Another example to illustrate the problem comes from 1 Thess 2:14–15 and the usage of an attributive participle: τὰ αὐτὰ ἐπάθετε καὶ ὑμεῖς ὑπὸ τῶν ἰδίων συμφυλετῶν καθὼς καὶ αὐτοὶ ὑπὸ τῶν Ἰουδαίων, τῶν καὶ τὸν κύριον ἀποκτεινάντων Ἰησοῦν καὶ τοὺς προφήτας.4 How should the exegete interpret the attributive participle? The ESV translates, “the Jews, who killed both the Lord Jesus and the prophets,” while GWN translates, “the Jews who killed the Lord Jesus and the prophets.” By placing the comma after the Jews, the ESV seems to be saying something additional about all Jews. In essence, it assigns the killing of Jesus and the prophets to the Jewish people as a whole. The GWN, however, by not placing the comma after the Jews, seems to be limiting the referent of the Jews to a subset of the Jewish peoples as a whole. Such a reading assigns the killing of Jesus and the prophets to a limited number of the Jewish people not the Jewish people as a whole.

Scholars have looked at examples such as these and taken either side, or they are oblivious to the distinction and don’t address it at all. The exegete must decide whether or not the clauses are to be taken as restrictive or nonrestrictive. ← 2 | 3 → The purpose of this study is to bring linguistic clarity and provide direction for the exegete/translator when confronted with such interpretive difficulties.

The Thesis

Many scholars (Chrys Caragounis, Ernest Burton, Friedrich Blass, BDF, Archibald Robertson, Nigel Turner, and James W. Voelz5)6 assert that the Greek attributive participle and the Greek relative clause are “equivalent.” This study demonstrates, however, that the attributive participle is primarily utilized to restrict its antecedent except under certain prescribed circumstances, and that when both constructions are grammatically and stylistically feasible, the relative clause is predominantly utilized to relate nonrestrictively to its antecedent. It is proposed that a comprehensive survey of the relative clause and the attributive participle in the Greek New Testament demonstrates the limitations of their purported equivalence.

The Restrictive/Nonrestrictive Distinction

While the nature of restrictive and nonrestrictive strategies will be further addressed in their respective chapters, it will prove helpful to offer an introduction into this often confused distinction. Generally speaking, in linguistic typology, various restrictive and nonrestrictive modifying strategies can be employed to modify a head-noun: words, phrases, or clauses. “In ‘restrictive’ modification, the linguistic identity of the head is dependent upon the accompanying modification; if it is not, the modification being inessential, the term non-restrictive is used.”7 So, nonrestrictive modifiers add nonessential descriptive detail to their heads but do not limit, specify, or identify them; they can be eliminated from the sentence without changing its basic meaning.8 In English and Spanish, nonrestrictive clauses are set-off by commas. In the following examples, the nonrestrictive strategies (in italics) could be eliminated from the sentence without changing the essential meaning of the sentence:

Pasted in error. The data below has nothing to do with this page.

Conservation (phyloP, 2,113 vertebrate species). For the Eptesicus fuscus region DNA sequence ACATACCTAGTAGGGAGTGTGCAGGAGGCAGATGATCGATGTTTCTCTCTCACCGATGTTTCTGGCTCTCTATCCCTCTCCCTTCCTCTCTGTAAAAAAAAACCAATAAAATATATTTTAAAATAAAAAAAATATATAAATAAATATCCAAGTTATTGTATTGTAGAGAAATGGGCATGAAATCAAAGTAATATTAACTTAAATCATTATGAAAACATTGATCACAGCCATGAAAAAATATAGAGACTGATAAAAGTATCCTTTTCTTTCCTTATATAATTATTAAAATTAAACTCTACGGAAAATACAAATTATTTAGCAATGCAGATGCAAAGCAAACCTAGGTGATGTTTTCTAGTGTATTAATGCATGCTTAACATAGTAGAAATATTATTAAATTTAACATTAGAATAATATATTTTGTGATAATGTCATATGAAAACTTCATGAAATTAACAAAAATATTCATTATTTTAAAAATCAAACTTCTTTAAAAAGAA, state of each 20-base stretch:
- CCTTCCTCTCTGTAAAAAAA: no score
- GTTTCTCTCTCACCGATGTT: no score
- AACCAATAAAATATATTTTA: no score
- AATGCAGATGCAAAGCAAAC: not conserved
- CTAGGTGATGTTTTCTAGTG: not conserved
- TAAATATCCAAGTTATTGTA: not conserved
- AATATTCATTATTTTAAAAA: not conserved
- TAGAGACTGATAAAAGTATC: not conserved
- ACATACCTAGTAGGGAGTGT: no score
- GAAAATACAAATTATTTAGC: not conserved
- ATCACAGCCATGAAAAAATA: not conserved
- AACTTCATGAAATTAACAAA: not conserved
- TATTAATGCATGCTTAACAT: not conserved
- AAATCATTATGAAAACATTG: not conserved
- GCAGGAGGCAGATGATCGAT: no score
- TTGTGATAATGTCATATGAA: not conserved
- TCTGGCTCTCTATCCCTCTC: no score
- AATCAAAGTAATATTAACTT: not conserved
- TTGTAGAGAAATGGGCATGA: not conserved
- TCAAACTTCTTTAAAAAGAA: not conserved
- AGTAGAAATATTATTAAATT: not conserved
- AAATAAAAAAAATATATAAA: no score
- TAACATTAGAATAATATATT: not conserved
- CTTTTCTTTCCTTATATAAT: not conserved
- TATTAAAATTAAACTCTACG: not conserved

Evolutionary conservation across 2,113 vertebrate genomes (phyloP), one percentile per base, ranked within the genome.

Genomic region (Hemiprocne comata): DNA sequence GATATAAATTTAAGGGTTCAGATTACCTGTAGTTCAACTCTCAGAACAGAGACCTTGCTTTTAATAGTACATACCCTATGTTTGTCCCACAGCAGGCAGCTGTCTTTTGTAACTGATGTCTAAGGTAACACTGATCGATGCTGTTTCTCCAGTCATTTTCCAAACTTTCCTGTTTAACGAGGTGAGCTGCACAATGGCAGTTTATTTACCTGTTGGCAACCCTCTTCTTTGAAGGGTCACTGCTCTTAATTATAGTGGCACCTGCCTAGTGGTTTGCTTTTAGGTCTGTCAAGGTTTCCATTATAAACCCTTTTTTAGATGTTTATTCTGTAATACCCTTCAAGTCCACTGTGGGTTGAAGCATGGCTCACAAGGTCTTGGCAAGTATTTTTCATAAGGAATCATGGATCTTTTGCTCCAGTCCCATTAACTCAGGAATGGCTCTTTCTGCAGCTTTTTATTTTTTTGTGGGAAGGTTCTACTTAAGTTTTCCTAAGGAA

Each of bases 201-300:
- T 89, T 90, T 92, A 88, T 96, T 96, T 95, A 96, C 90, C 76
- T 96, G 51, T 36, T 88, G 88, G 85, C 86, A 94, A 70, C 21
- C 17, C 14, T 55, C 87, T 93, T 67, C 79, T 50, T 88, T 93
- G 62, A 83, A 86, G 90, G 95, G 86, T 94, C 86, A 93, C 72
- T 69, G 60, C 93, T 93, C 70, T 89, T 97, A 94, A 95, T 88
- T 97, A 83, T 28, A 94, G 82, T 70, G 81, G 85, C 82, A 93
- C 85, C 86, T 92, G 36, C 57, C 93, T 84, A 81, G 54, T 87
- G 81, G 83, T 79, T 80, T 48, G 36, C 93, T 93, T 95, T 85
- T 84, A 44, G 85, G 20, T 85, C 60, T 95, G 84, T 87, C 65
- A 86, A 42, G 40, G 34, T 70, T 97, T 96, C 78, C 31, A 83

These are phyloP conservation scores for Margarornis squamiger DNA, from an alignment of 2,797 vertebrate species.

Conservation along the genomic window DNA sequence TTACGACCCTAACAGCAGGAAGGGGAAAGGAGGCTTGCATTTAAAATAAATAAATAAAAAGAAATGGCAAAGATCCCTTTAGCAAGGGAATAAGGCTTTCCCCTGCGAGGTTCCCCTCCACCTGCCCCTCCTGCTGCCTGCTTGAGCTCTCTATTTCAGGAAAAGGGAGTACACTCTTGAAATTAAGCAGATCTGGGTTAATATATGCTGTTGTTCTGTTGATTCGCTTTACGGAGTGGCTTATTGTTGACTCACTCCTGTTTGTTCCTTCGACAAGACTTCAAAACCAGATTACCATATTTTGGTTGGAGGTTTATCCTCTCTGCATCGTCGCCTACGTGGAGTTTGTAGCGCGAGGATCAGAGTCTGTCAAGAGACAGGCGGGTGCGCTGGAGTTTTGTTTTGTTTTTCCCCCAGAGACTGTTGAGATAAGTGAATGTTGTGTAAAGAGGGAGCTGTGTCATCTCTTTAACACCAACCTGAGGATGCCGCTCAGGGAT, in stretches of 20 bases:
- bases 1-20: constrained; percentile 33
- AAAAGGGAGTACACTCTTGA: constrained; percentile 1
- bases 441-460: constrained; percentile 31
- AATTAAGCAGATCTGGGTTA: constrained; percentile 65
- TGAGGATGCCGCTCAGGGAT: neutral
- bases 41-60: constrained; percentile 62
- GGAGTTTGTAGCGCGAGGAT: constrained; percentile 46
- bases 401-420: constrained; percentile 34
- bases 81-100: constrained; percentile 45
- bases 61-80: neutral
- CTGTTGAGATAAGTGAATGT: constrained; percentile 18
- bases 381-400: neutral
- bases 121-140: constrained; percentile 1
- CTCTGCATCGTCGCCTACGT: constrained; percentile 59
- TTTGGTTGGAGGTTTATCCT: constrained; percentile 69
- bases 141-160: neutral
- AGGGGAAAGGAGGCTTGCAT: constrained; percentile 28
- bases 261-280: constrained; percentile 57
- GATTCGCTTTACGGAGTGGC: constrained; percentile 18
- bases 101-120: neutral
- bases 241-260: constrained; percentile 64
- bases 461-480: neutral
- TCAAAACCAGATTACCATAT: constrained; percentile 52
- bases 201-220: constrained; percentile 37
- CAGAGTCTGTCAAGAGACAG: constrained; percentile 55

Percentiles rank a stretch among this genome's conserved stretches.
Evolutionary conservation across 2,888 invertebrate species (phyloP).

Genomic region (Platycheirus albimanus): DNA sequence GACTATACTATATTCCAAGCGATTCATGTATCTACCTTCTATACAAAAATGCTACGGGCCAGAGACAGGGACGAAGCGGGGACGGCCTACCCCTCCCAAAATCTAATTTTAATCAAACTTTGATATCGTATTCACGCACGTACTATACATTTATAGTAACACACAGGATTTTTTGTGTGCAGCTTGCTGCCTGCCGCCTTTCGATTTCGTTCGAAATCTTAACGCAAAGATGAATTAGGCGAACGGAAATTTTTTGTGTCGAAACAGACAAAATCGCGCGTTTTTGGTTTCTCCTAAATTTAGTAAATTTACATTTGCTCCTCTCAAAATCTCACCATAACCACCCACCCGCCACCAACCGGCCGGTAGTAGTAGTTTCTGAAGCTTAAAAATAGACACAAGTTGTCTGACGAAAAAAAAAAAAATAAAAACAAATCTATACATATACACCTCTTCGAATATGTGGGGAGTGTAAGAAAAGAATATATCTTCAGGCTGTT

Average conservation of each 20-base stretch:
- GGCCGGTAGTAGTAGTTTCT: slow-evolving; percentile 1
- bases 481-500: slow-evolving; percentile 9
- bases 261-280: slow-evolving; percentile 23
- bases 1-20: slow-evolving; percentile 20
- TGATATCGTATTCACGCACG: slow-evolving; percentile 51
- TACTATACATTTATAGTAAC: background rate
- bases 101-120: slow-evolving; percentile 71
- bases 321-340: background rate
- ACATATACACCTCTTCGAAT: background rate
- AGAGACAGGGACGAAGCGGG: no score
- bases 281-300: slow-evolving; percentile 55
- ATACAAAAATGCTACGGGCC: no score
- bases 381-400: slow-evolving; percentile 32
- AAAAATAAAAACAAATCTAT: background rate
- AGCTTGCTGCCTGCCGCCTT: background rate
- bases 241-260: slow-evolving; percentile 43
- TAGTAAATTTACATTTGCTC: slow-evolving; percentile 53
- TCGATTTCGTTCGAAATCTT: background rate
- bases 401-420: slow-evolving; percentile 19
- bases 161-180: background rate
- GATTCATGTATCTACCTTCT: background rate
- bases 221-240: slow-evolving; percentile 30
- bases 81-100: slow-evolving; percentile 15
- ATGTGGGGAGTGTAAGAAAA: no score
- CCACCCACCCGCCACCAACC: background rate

1. My father, who was here yesterday, is fine.

2. My father, hale and hearty, was here yesterday.9

3. Mi hermano, que vive en México, tiene dos hijos.10 Translation: My brother, who lives in Mexico, has two sons (i.e., there is only one brother, and he lives in Mexico). ← 3 | 4 →

Restrictive modifiers limit the head concept, narrowing or specifying the meaning of the noun phrases they modify. The information provided is essential to the meaning of the sentence. In English and Spanish, restrictive clauses are not set-off by commas. In the following examples, the restrictive clauses (in italics) could not be eliminated from the sentence without changing the essential meaning of the sentence:

Details

Pages
XXVI, 382
ISBN (ePUB)
9781433137907
ISBN (MOBI)
9781433137914
ISBN (PDF)
9781453919125
ISBN (Hardcover)
9781433135071
Language
English
Publication date
2018 (April)
Published
New York, Bern, Berlin, Bruxelles, Oxford, Wien, 2018. XXVI, 382 pp., 1 b/w ill., 3 tables

Biographical notes

Michael E. Hayes (Author)

Michael E. Hayes is an ordained pastor in the Lutheran church. He serves as Minister to Adults at historic St. John’s Lutheran Church in Old Towne Orange, California, where he preaches, teaches, leads discipleship ministries, and produces video curricula for small groups. He earned the doctor of philosophy degree in exegetical theology from Concordia Seminary, St. Louis.

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Title: An Analysis of the Attributive Participle and the Relative Clause in the Greek New Testament